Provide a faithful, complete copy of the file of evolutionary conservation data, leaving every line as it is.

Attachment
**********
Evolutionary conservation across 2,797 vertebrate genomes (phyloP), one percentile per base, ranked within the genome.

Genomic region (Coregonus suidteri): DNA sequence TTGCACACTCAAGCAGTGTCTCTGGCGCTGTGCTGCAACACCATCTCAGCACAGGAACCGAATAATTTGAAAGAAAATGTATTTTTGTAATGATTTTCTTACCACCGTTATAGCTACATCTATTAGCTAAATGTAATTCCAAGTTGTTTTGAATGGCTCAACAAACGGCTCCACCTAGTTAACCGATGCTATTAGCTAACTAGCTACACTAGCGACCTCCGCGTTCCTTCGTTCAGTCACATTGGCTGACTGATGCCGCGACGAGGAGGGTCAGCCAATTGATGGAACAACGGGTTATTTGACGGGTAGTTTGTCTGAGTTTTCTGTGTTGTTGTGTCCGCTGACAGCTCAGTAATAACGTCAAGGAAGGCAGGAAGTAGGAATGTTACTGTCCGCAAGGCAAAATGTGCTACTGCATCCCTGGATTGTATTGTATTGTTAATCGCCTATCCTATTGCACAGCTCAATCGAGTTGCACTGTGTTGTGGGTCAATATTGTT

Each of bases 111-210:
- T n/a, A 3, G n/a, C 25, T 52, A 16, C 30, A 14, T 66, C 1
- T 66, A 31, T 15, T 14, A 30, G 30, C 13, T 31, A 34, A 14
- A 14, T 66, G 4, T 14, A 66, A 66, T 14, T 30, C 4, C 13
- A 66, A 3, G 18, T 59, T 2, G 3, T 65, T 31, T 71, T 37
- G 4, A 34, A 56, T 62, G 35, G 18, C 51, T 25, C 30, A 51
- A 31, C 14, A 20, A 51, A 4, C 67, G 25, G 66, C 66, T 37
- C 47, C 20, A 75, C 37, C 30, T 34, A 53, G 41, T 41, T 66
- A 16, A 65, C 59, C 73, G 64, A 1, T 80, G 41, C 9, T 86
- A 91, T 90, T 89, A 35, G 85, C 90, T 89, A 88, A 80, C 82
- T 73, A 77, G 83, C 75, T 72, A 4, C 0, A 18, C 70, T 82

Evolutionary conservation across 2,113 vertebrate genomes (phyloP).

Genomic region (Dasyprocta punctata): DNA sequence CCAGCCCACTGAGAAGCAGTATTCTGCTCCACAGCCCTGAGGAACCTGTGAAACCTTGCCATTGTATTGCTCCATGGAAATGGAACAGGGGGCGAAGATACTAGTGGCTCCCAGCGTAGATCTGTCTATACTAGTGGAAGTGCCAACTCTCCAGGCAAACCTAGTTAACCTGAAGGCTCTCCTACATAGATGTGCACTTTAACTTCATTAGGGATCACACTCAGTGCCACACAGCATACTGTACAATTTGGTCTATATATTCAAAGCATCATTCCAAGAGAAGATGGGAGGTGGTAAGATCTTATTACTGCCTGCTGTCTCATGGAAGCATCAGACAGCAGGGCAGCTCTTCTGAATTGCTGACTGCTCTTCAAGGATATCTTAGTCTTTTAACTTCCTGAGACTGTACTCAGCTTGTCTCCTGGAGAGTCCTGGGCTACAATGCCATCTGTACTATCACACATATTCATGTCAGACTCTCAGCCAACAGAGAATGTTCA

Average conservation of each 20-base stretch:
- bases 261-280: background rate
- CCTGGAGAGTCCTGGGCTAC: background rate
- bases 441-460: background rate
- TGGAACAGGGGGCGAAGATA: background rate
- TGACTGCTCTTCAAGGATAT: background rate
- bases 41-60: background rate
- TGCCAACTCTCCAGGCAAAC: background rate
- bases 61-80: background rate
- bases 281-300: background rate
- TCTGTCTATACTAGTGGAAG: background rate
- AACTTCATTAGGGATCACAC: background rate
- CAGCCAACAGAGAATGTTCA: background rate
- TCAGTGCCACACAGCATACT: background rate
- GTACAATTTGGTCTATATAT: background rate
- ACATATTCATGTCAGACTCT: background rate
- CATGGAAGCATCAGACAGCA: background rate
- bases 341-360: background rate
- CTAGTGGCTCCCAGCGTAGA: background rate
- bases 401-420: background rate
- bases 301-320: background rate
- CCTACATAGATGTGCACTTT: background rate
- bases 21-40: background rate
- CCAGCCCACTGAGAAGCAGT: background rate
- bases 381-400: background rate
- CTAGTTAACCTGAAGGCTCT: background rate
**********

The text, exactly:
Evolutionary conservation across 2,797 vertebrate genomes (phyloP), one percentile per base, ranked within the genome.

Genomic region (Coregonus suidteri): DNA sequence TTGCACACTCAAGCAGTGTCTCTGGCGCTGTGCTGCAACACCATCTCAGCACAGGAACCGAATAATTTGAAAGAAAATGTATTTTTGTAATGATTTTCTTACCACCGTTATAGCTACATCTATTAGCTAAATGTAATTCCAAGTTGTTTTGAATGGCTCAACAAACGGCTCCACCTAGTTAACCGATGCTATTAGCTAACTAGCTACACTAGCGACCTCCGCGTTCCTTCGTTCAGTCACATTGGCTGACTGATGCCGCGACGAGGAGGGTCAGCCAATTGATGGAACAACGGGTTATTTGACGGGTAGTTTGTCTGAGTTTTCTGTGTTGTTGTGTCCGCTGACAGCTCAGTAATAACGTCAAGGAAGGCAGGAAGTAGGAATGTTACTGTCCGCAAGGCAAAATGTGCTACTGCATCCCTGGATTGTATTGTATTGTTAATCGCCTATCCTATTGCACAGCTCAATCGAGTTGCACTGTGTTGTGGGTCAATATTGTT

Each of bases 111-210:
- T n/a, A 3, G n/a, C 25, T 52, A 16, C 30, A 14, T 66, C 1
- T 66, A 31, T 15, T 14, A 30, G 30, C 13, T 31, A 34, A 14
- A 14, T 66, G 4, T 14, A 66, A 66, T 14, T 30, C 4, C 13
- A 66, A 3, G 18, T 59, T 2, G 3, T 65, T 31, T 71, T 37
- G 4, A 34, A 56, T 62, G 35, G 18, C 51, T 25, C 30, A 51
- A 31, C 14, A 20, A 51, A 4, C 67, G 25, G 66, C 66, T 37
- C 47, C 20, A 75, C 37, C 30, T 34, A 53, G 41, T 41, T 66
- A 16, A 65, C 59, C 73, G 64, A 1, T 80, G 41, C 9, T 86
- A 91, T 90, T 89, A 35, G 85, C 90, T 89, A 88, A 80, C 82
- T 73, A 77, G 83, C 75, T 72, A 4, C 0, A 18, C 70, T 82

Evolutionary conservation across 2,113 vertebrate genomes (phyloP).

Genomic region (Dasyprocta punctata): DNA sequence CCAGCCCACTGAGAAGCAGTATTCTGCTCCACAGCCCTGAGGAACCTGTGAAACCTTGCCATTGTATTGCTCCATGGAAATGGAACAGGGGGCGAAGATACTAGTGGCTCCCAGCGTAGATCTGTCTATACTAGTGGAAGTGCCAACTCTCCAGGCAAACCTAGTTAACCTGAAGGCTCTCCTACATAGATGTGCACTTTAACTTCATTAGGGATCACACTCAGTGCCACACAGCATACTGTACAATTTGGTCTATATATTCAAAGCATCATTCCAAGAGAAGATGGGAGGTGGTAAGATCTTATTACTGCCTGCTGTCTCATGGAAGCATCAGACAGCAGGGCAGCTCTTCTGAATTGCTGACTGCTCTTCAAGGATATCTTAGTCTTTTAACTTCCTGAGACTGTACTCAGCTTGTCTCCTGGAGAGTCCTGGGCTACAATGCCATCTGTACTATCACACATATTCATGTCAGACTCTCAGCCAACAGAGAATGTTCA

Average conservation of each 20-base stretch:
- bases 261-280: background rate
- CCTGGAGAGTCCTGGGCTAC: background rate
- bases 441-460: background rate
- TGGAACAGGGGGCGAAGATA: background rate
- TGACTGCTCTTCAAGGATAT: background rate
- bases 41-60: background rate
- TGCCAACTCTCCAGGCAAAC: background rate
- bases 61-80: background rate
- bases 281-300: background rate
- TCTGTCTATACTAGTGGAAG: background rate
- AACTTCATTAGGGATCACAC: background rate
- CAGCCAACAGAGAATGTTCA: background rate
- TCAGTGCCACACAGCATACT: background rate
- GTACAATTTGGTCTATATAT: background rate
- ACATATTCATGTCAGACTCT: background rate
- CATGGAAGCATCAGACAGCA: background rate
- bases 341-360: background rate
- CTAGTGGCTCCCAGCGTAGA: background rate
- bases 401-420: background rate
- bases 301-320: background rate
- CCTACATAGATGTGCACTTT: background rate
- bases 21-40: background rate
- CCAGCCCACTGAGAAGCAGT: background rate
- bases 381-400: background rate
- CTAGTTAACCTGAAGGCTCT: background rate